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FMIA poll shows a high disapproval rating for Roger Goodell

Of more than 28,000 who responded, 79 percent said no.
Seventy-nine percent.
King also shared six comments from readers who explained their disdain for Goodell, summing it up with this observation: “I can’t imagine a scenario in which Goodell can turn around his image — and I don’t see much of an effort by the league to try.
For a league so powerful and successful, this is a conundrum that the NFL cannot make go away.” But here’s the thing.
The NFL doesn’t want it to go away.
The NFL realizes that Goodell provides cover for owners who control the sport from behind a curtain while Goodell serves as (as Tom Curran on NBC Sports Boston puts it) the world’s highest-paid pin cushion.
Or, as Falcons owner Arthur Blank more colorfully put it when speaking to Mark Leibovich at page 106 of the new book Big Game, “A lot of the reason Roger is paid a lot of money is that Roger takes a lot of f–king arrows for a lot of owners.” So while Goodell may not wear their scorn as a badge of honor, it’s a lot easier to tolerate the fans’ slings and f–king arrows when realizing that the owners are paying him $40 million per year not just to make them a lot money, put also to provide them with a lot of cover.
If nothing else, King’s poll shows that Goodell is doing that part of his job very f–king well.
And I wouldn’t be doing my own job very f–king well if I didn’t use this precise moment as a way to get you to check out Leibovich’s recent visit to the #PFTPM podcast, where among other things he offers up some off-the-cuff ideas for who could serve as Goodell’s successor.
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As the Commissioner begins his 13th year on the job, he’s not in luck when it comes to how folks feel about his job performance.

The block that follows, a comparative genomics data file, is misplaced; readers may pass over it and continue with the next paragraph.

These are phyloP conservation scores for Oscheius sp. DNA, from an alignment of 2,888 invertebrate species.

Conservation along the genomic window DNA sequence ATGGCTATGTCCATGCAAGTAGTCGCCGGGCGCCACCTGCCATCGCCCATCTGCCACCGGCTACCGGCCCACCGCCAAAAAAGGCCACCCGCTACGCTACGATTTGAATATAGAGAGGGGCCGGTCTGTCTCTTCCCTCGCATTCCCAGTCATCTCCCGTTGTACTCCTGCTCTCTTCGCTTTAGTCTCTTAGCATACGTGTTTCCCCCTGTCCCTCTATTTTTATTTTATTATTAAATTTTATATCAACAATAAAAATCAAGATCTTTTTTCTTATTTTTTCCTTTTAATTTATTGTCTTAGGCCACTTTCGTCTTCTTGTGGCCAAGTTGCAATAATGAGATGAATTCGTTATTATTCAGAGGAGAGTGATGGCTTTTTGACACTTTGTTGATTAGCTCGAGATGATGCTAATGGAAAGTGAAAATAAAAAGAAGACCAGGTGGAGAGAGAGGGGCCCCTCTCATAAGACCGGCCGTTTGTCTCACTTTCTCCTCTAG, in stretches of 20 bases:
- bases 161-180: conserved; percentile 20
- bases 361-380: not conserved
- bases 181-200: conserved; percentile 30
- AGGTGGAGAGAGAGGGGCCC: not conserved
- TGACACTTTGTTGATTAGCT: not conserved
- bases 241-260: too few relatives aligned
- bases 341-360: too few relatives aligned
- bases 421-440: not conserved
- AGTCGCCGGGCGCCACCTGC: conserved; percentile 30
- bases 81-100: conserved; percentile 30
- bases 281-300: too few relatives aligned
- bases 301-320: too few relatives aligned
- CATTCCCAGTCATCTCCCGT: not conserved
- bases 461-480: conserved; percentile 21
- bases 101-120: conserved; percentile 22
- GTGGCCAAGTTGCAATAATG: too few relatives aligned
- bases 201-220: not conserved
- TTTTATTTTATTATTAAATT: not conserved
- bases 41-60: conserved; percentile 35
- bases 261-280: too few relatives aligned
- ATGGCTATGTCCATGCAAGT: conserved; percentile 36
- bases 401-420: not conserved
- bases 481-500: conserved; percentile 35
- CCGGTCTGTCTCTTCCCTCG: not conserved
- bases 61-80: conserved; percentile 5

Peter King engaged in a sociological experiment for his new Football Morning in America column, asking the simple question of whether folks approve or disapprove of the job that Roger Goodell has done since embarking on his journey as the captain of the Shield in 2006.

Of more than 28,000 who responded, 79 percent said no.

Seventy-nine percent. That’s a banana republic re-election rate, not the result of a poll question that entails true polarity.

King also shared six comments from readers who explained their disdain for Goodell, summing it up with this observation: “I can’t imagine a scenario in which Goodell can turn around his image — and I don’t see much of an effort by the league to try. For a league so powerful and successful, this is a conundrum that the NFL cannot make go away.”

But here’s the thing. The NFL doesn’t want it to go away. The NFL realizes that Goodell provides cover for owners who control the sport from behind a curtain while Goodell serves as (as Tom Curran on NBC Sports Boston puts it) the world’s highest-paid pin cushion. Or, as Falcons owner Arthur Blank more colorfully put it when speaking to Mark Leibovich at page 106 of the new book Big Game, “A lot of the reason Roger is paid a lot of money is that Roger takes a lot of f–king arrows for a lot of owners.”

So while Goodell may not wear their scorn as a badge of honor, it’s a lot easier to tolerate the fans’ slings and f–king arrows when realizing that the owners are paying him $40 million per year not just to…

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